- The Washington Times - Thursday, May 27, 2004

TOKYO — Many had expected Japanese Prime Minister Junichiro Koizumi to visit North Korea in June, a month before the House of Councilors elections, and to bring back family members of five kidnapped Japanese to “visit” their native land.

But soon after it was reported that Mr. Koizumi was among more than 100 lawmakers who had not paid their national pension premiums, he rushed off to Pyongyang during the weekend, and his meeting with North Korean leader Kim Jong-il swept the nonpayment of retirement contributions off Page 1.

“That is what he is good at,” said professor Akikazu Hashimoto at the National Graduate Institute for Policy Studies in Tokyo. “He keeps doing things like that — is that how a national leader should behave?”

Mr. Koizumi returned to Japan with five children of the kidnapped Japanese. Some members of his Liberal Democratic Party (LDP) and families of other Japanese kidnapped and taken to North Korea criticized him for failing to win enough concessions from Pyongyang. But polls showed that most of the public approved of his visit and that support for his Cabinet surged.

Meanwhile, the main opposition Democratic Party of Japan received negative publicity when leader Naoto Kan resigned for being among the politicians who had neglected to pay pension contributions, and Ichiro Ozawa, who was next in line to lead the party, admitted skipping six years of pension payments a decade ago and withdrew his candidacy.

Thanks to Mr. Koizumi’s trip, the LDP-led coalition is expected to retain the majority in the upcoming elections.

Japan’s upper-house ballot contests are among several presidential and parliamentary elections in the Asia-Pacific region this year.

South Korea

Unlike Japan, South Korea underwent a dramatic change in its political landscape in the general elections last month.

In March, liberal President Roh Moo-hyun was impeached by conservative lawmakers for incompetence and illegal electioneering. That stripped Mr. Roh of his constitutional powers and left the Constitutional Court to decide whether to oust or reinstate him, while Prime Minister Goh Kun served as acting president.

In the National Assembly elections, however, South Korean voters elected the left-of-center Uri Party in what was widely viewed as a rebuff to Mr. Roh’s ouster. Bolstered by young supporters, the pro-Roh party, formed in the fall, tripled its presence last month, winning 152 seats in the 299-member National Assembly. Many think that his victory is what persuaded the court to restore Mr. Roh’s presidential powers. Mr. Roh, who joined the ruling Uri Party last week, emerged in a stronger position.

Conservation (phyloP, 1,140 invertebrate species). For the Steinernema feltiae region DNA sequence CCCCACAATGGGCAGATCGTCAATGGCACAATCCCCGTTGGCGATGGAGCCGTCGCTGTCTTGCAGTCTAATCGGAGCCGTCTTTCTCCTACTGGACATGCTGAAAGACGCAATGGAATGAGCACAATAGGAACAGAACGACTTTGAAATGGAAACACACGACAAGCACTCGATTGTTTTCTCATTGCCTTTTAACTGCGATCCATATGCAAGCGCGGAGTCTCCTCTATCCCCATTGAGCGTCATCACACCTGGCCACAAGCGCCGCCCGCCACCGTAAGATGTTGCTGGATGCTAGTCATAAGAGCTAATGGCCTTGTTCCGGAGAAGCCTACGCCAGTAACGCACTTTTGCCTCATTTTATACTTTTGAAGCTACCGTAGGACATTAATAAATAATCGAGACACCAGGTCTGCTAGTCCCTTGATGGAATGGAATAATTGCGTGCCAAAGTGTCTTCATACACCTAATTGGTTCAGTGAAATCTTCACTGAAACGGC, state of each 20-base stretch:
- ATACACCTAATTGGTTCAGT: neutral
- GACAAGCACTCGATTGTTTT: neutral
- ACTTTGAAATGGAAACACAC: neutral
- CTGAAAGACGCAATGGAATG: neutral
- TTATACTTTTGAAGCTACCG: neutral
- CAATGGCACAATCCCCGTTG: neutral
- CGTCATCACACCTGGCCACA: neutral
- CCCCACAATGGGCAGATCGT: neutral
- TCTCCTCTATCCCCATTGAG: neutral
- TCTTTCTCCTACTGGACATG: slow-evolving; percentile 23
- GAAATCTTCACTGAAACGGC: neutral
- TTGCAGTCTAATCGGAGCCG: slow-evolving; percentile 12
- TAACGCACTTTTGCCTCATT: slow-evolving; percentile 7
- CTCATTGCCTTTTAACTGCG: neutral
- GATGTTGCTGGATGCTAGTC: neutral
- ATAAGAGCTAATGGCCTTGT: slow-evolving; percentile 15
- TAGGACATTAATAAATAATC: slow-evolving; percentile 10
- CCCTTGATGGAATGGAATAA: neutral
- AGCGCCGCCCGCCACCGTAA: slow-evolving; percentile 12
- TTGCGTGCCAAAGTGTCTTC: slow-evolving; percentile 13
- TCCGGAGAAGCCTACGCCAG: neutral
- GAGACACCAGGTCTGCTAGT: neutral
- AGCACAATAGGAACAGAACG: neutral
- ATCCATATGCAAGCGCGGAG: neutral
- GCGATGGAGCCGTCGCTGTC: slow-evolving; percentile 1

Most party members favor a more conciliatory approach to relations with North Korea and want to become more independent of U.S. policies. A recent Uri Party survey showed that 63 percent of its members consider China to be South Korea’s most important trading and diplomatic partner, compared with 26 percent favoring the United States for that role.

However, Rep. Shin Ki-nam, second-ranking Uri Party member at its January convention and now chairman of the party, told the English-language Korea Herald in Seoul that “the United States is still our most important diplomatic partner.”

The Philippines

It’s not official yet. According to election officials, however, President Gloria Macapagal Arroyo has won a full six-year term in the May 10 elections by less than a million votes over film star Fernando Poe Jr. Mr. Poe’s supporters, however, have made accusations of massive fraud and warn of a “people’s power” revolt. They say that their count shows a clear victory for Mr. Poe. The presidential inauguration is scheduled for June 30.